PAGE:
A US navy officer reveals his country’s dilemma in Yemen

Former US Navy officer James Dorsey stated that his country is facing a strategic dilemma as it loses in its first real naval battle since World War II.

Exclusive – Al-Khabar Al-Yemeni:

Dorsey wrote an article on the Defense Info website stating that the US is bowing to the Houthis, pointing out that the US Special Envoy for Yemen, Tim Lenderking, admitted, saying, “We support a diplomatic solution, and we know that there is no military solution.” Lenderking was following the example of former British Prime Minister Winston Churchill, who said, “You can always rely on Americans to do the right thing after they have exhausted all other possibilities.”

Days ago, Lenderking said in an interview with The National newspaper that “ultimately, the US wants to return and move away from the attacks in the Red Sea in order to stop escalation and maintain peace and security.” Focus on peace.”

Dorsey said, “The good news is that the US is calling for diplomacy in the Middle East. The bad news is that the Houthis in Yemen have outperformed it.”

He explained that Lenderking presented offers to Yemen, including delisting Ansar Allah from the terrorism list. However, Yemen has already announced its conditions: naval operations will cease when there is a ceasefire in Gaza and the resumption of aid delivery.

Read also: Foreign website reveals the US offers to Sana’a to halt naval operations and what the response was.

According to the American officer, Lenderking’s acknowledgment that force has failed is a black bruise in the eye for the US and its allies who have failed to subdue the Houthis.

Dorsey pointed out that the US is not alone in this, as Saudi Arabia and its allies have waged a war in Yemen, yet their operations have not succeeded in defeating the Yemenis.

Dorsey also highlighted that the US military is facing increasing financial pressures as it launches two million dollars intercept missiles at drones that cost $2,000. Continuous operations of ships and aircraft require intensive and costly maintenance upon their return to port, which may encourage many sailors to leave the Navy at a time when the service chronically fails to meet its recruitment goals.

The American officer affirms that America’s enemies will study Yemen’s tactics and refine them as low-cost and low-tech methods to frustrate US forces. After witnessing the Americans fail against the low-tech Taliban in Afghanistan and now in Yemen, it will tempt others to take similar steps.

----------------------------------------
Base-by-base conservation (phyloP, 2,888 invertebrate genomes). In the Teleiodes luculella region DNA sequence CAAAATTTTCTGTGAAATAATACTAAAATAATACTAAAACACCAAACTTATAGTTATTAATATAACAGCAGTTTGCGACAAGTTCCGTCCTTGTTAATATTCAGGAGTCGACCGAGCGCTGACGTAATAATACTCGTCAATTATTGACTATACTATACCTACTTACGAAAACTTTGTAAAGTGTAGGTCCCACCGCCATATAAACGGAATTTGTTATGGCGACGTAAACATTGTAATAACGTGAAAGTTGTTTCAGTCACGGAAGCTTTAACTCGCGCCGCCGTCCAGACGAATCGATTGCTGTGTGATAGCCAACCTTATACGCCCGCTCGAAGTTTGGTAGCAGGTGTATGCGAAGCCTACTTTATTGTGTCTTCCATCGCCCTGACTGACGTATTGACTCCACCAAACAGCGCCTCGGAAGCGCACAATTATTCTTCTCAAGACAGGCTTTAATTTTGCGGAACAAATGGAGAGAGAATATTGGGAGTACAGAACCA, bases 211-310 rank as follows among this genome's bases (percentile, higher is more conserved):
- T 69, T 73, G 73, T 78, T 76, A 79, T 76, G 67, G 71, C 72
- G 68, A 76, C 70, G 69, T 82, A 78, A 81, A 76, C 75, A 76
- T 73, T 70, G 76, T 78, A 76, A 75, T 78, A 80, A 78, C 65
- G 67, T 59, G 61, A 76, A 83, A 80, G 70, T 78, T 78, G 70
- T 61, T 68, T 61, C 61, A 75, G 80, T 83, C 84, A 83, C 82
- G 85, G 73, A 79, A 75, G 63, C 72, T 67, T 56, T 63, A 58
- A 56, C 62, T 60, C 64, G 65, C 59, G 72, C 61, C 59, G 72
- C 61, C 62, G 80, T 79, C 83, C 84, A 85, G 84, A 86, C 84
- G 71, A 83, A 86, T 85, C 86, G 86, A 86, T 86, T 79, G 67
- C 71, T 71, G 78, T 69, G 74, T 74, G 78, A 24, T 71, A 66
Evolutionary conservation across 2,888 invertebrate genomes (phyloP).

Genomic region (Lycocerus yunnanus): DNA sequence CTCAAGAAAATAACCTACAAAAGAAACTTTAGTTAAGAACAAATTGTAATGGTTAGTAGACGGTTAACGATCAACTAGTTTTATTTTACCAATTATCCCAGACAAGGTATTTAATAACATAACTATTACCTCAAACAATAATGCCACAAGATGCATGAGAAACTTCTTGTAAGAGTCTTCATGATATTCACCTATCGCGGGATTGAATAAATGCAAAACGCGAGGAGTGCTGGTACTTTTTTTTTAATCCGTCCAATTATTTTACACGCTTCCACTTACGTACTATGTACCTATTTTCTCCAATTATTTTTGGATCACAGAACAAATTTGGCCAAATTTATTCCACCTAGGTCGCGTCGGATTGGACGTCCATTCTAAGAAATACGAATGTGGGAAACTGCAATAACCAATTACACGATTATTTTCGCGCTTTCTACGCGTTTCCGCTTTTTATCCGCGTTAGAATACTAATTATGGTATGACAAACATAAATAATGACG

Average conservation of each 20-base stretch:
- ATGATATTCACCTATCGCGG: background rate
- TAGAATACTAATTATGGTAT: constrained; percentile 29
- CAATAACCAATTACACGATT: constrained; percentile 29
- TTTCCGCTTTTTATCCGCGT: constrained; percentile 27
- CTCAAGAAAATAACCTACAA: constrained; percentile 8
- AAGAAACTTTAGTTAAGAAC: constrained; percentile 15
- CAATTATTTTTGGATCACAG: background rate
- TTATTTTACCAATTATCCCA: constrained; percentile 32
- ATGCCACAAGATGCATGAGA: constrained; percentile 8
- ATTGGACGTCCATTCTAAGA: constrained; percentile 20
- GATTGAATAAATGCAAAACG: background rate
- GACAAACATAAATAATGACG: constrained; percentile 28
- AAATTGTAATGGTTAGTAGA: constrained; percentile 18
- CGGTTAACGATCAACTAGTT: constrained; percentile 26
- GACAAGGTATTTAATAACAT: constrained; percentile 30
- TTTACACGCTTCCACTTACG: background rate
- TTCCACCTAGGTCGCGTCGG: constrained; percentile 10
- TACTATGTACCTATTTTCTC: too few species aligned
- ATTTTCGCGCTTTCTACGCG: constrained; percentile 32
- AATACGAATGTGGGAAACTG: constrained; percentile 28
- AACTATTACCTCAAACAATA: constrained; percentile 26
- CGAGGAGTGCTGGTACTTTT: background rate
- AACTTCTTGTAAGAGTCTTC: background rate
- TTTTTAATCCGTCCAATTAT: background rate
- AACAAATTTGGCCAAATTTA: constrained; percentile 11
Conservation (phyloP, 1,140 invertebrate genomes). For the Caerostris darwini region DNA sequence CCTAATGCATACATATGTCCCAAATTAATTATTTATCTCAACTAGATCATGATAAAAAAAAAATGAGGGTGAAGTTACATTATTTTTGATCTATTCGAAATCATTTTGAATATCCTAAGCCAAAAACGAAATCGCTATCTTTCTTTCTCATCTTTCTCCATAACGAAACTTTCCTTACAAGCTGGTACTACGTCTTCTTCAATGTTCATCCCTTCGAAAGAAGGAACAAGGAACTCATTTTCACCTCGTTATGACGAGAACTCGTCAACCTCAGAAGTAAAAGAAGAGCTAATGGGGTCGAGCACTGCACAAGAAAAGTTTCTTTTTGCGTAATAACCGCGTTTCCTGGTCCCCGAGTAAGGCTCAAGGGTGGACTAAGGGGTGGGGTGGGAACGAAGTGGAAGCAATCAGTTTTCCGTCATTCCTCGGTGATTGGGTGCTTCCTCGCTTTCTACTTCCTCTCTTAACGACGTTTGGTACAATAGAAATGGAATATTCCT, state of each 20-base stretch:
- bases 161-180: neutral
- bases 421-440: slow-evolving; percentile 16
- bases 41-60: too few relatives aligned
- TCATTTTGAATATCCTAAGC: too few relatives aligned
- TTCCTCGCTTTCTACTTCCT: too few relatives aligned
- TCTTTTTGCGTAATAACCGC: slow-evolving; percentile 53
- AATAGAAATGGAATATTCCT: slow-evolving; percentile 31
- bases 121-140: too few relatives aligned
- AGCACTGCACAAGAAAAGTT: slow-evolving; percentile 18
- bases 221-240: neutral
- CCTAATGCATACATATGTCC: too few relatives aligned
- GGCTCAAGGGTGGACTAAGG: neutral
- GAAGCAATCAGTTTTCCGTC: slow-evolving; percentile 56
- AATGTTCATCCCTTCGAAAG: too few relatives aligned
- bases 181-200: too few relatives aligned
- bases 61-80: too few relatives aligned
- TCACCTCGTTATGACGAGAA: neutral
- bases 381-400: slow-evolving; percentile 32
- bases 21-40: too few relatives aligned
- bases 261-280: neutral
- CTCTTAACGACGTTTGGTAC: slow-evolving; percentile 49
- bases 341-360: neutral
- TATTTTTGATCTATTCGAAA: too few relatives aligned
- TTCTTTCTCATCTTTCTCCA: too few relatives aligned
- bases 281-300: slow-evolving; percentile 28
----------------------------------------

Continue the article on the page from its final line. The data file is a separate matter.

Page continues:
Dorsey explains that although Yemenis have suffered from American and British bombing, they have persevered until the attackers changed their course, pointing out that it was not only the performance of the American and British forces that was weak but also that of the German, Danish, and French navies. Therefore, the US should seek to halt the war in Gaza, at least to test Yemen’s credibility and its commitment to the conditions for ceasing naval operations.

The American officer added, “Naturally, if the Houthis keep their word, it will elevate their status as those who have brought the Americans to their knees, although Washington’s belated discovery of diplomacy may have achieved this goal.”

According to Dorsey, if Washington adheres to the text, it would be better for future American officials to get used to confrontations like this between the US Army and the North Vietnamese Army:

“You know you never defeated us on the battlefield,” the American colonel said.

The North Vietnamese colonel pondered this remark for a moment and replied, “That may be true, but it is also irrelevant.”

The post-World War II free trade system was supported by the US Navy, so the failure of the naval campaign in the Red Sea is a black spot after the US’ defeat in Afghanistan.

It appears that the US Navy lost—or at least did not win—in its first real naval skirmish in decades, at a time when the fleet was too small to fulfill America’s global commitments.

Therefore, Washington should consider rebalancing between war and sanctions on the one hand and trade and diplomacy on the other, then look at the challenge posed by the US Navy’s Seth Cropsey, who asked, “What is the purpose of the global navy?”

According to Yemeni diplomatic sources cited by National, Washington has sent messages to Sana’a containing “incentives from the Americans to Sana’a in recent weeks. These messages have been delivered through envoys and intermediaries, including Western officials, with the Omani capital, Muscat, also playing a significant role.”

According to the website, the American incentives “include measures to demonstrate Washington’s goodwill, such as expediting the Yemeni peace process, ending the war, and lifting the blockade completely” on Sana’a airport and Hudaydah port, as well as reconsidering the classification of Ansar Allah as a global terrorist organization and recognizing the movement’s authority over some Yemeni areas.

Barbara Leaf, Assistant Secretary of State for Near Eastern Affairs, said on Wednesday that her country is taking diplomatic approaches and added, “I can’t describe our context as a robust debate at this stage.”

Sana’a rejects all American offers, affirming that the only way to stop military operations is to cease the aggression on Gaza and lift the blockade.

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